CSUâ€™s efforts toward increasing diversity on campus are clear. But after about three months of investigation by the Collegian, itâ€™s apparent more needs to be done.
Among peer institutions, CSUâ€™s graduation rates for diverse students consistently rank in the top three. While this is all well and good, critics say CSU needs to up enrollment of socioeconomic and ethnically diverse students and find ways to keep them involved on campus.
To spearhead these efforts, CSU President Tony Frank created the vice president of Diversity, for which there are four candidates, within his cabinet. And, while this is a step in the right direction, the word diversity needs to be clearly defined.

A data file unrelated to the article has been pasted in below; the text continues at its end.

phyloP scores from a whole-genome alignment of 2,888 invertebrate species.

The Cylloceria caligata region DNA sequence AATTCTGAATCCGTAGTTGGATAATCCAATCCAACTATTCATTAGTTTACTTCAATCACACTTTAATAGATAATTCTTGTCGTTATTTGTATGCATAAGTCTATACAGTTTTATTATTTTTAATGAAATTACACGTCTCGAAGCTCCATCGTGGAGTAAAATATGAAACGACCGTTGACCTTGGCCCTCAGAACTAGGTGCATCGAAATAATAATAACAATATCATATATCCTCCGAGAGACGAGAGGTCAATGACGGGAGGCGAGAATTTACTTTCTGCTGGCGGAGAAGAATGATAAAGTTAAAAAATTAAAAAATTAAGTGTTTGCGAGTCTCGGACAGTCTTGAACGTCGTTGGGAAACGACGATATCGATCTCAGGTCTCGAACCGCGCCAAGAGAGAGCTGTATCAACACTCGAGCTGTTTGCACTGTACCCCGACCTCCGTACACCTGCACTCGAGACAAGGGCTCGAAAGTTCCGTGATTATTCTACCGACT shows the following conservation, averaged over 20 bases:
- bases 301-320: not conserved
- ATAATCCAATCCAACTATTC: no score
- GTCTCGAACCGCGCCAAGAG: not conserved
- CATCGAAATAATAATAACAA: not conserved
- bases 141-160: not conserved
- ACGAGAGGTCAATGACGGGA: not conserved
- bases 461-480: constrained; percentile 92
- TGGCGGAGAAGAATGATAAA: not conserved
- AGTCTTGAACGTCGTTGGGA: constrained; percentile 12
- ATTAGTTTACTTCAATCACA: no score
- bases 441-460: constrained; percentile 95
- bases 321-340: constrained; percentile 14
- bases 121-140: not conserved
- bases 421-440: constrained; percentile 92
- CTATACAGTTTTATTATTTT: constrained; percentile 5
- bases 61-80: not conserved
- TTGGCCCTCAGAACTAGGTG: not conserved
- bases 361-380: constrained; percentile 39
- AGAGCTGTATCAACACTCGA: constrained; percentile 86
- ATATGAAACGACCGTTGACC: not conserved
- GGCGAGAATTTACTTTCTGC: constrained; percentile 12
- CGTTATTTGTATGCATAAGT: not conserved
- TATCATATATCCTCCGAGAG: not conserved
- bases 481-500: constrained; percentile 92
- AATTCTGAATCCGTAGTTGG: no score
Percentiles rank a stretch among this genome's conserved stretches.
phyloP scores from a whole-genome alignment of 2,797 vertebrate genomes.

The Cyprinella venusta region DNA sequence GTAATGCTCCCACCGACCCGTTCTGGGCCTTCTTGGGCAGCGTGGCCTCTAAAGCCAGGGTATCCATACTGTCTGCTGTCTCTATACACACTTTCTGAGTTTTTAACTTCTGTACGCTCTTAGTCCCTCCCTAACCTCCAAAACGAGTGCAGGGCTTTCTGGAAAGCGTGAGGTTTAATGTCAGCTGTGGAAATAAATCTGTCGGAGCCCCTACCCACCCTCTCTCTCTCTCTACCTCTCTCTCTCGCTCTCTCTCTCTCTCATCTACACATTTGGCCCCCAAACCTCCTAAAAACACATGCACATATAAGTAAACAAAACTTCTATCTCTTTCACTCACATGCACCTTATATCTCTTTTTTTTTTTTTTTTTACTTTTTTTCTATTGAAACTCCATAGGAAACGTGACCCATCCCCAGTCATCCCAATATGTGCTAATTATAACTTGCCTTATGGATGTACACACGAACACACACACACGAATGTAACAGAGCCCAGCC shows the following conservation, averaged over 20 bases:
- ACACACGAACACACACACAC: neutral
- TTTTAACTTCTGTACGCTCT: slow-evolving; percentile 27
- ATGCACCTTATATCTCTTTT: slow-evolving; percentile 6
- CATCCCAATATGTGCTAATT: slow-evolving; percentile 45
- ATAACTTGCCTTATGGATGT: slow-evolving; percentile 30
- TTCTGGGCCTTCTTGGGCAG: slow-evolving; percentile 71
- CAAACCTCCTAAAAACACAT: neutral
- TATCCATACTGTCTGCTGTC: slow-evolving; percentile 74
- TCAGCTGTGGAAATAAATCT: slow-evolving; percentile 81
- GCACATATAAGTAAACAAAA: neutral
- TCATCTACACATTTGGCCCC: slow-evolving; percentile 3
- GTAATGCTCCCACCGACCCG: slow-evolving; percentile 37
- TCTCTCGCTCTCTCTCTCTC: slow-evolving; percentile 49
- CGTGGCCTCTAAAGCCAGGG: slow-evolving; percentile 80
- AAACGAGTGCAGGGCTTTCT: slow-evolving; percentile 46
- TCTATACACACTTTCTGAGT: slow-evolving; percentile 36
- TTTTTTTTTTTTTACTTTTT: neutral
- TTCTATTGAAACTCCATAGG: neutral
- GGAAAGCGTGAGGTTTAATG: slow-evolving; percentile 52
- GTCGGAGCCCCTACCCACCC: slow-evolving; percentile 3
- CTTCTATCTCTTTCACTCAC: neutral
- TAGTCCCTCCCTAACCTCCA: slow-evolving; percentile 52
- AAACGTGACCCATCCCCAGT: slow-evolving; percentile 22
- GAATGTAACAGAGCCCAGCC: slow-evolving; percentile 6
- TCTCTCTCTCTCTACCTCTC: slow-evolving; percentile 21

What is diversity? Is it ethnic? Is it socio-economic? Can it be broken down by gender or sexual orientation? How do students with disabilities fit in?
These are all questions CSU needs to answer carefully.
Though itâ€™s been determined that CSU is closer to the top of its game than formerly thought â€“â€“ some say diversity isnâ€™t just having an eclectic group of students.
With a number of advocacy offices, student organizations and resource centers, students should have no problem finding an outlet to express and embrace their backgrounds.
If those offices arenâ€™t your style, you can become a behind-the-scenes member of programs like The DREAM Project, which spends time at Poudre High School trying to get underrepresented students to apply to CSU and other universities.
Administrators are working toward diversifying CSU. Now students need to join the movement.